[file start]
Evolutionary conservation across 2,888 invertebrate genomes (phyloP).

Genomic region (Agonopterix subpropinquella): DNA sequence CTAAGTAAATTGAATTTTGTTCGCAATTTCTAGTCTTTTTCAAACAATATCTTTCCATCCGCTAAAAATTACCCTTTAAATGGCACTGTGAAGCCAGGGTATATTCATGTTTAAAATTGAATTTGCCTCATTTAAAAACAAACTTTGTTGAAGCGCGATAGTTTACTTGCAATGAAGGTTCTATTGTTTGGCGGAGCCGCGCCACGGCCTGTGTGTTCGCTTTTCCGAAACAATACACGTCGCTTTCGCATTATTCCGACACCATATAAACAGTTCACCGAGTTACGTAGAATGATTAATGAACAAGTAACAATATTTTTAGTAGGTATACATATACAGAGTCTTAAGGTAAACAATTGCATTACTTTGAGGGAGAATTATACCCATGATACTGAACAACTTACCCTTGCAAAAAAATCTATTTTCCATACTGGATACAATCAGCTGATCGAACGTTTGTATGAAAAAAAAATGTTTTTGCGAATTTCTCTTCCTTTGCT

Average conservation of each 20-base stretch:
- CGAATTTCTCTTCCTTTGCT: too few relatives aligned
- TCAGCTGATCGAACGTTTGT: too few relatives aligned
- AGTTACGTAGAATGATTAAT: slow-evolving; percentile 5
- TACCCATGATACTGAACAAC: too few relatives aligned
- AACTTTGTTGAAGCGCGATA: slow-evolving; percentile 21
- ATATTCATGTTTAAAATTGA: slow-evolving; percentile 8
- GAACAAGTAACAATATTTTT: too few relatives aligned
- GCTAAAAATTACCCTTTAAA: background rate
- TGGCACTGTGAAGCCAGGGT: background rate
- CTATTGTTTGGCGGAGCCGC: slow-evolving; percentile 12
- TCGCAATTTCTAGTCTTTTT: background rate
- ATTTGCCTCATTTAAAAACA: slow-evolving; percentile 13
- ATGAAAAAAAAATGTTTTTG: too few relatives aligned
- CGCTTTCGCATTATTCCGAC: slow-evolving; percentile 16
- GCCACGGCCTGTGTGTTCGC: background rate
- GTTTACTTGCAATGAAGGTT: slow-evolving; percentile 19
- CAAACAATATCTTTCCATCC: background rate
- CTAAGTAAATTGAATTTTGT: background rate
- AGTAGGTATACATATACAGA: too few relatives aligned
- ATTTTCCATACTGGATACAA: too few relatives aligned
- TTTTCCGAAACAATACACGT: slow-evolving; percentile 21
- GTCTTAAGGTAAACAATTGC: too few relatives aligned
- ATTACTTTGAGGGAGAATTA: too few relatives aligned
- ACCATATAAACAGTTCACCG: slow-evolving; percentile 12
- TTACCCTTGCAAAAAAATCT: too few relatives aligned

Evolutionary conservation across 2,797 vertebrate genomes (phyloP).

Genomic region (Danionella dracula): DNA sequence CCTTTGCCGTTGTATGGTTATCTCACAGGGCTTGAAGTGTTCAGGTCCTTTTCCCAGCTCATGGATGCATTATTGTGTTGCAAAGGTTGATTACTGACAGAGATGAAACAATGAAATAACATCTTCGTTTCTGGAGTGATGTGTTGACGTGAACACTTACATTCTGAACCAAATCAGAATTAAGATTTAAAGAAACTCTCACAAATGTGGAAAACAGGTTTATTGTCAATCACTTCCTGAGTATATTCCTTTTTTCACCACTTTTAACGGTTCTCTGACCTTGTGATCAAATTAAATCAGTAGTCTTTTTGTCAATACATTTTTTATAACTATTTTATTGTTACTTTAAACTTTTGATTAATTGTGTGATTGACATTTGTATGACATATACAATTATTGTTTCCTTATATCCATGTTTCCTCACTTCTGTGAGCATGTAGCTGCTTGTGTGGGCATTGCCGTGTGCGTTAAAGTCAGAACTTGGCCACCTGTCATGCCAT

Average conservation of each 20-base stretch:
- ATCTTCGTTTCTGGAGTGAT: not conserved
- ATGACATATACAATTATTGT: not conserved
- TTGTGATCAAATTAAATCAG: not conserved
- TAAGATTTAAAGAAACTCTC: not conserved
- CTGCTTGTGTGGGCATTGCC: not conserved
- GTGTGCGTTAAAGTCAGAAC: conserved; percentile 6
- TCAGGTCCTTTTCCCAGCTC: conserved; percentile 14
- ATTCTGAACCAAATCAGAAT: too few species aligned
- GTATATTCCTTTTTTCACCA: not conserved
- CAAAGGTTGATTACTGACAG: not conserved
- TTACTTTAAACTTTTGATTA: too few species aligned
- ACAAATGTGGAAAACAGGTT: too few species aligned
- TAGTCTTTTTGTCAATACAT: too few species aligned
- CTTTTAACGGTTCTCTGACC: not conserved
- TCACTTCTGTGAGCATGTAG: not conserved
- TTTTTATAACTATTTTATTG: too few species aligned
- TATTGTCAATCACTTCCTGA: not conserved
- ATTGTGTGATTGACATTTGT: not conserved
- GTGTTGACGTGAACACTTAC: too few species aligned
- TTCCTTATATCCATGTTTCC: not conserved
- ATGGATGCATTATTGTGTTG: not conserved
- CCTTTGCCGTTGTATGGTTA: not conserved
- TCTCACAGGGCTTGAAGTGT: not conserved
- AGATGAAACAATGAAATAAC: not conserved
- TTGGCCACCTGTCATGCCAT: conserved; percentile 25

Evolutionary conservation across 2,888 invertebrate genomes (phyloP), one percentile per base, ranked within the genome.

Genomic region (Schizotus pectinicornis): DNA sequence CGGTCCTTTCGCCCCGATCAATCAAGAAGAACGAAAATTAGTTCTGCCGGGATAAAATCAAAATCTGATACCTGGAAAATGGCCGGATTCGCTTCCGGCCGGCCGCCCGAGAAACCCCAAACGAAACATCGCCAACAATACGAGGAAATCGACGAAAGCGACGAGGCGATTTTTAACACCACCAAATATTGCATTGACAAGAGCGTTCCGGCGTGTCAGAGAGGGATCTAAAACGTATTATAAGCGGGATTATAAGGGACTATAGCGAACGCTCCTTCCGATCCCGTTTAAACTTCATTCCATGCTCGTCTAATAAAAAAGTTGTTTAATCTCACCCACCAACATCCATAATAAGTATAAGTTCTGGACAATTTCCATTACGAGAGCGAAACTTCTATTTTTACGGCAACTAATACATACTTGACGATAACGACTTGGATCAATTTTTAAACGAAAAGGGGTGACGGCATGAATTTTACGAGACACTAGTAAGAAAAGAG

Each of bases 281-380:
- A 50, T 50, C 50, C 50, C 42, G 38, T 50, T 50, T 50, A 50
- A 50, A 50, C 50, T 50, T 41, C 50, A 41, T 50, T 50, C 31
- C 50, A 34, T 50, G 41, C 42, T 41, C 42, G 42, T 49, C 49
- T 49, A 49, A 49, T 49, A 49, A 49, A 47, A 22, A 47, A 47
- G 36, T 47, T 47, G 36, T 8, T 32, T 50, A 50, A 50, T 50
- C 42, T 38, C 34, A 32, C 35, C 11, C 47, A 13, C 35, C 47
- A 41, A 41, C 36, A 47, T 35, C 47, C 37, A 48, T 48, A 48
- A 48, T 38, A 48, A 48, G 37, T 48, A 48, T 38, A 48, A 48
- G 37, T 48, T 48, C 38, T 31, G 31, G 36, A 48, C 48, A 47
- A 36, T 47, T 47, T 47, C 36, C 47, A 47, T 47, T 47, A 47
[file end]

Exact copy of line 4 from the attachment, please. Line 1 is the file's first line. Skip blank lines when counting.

- CGAATTTCTCTTCCTTTGCT: too few relatives aligned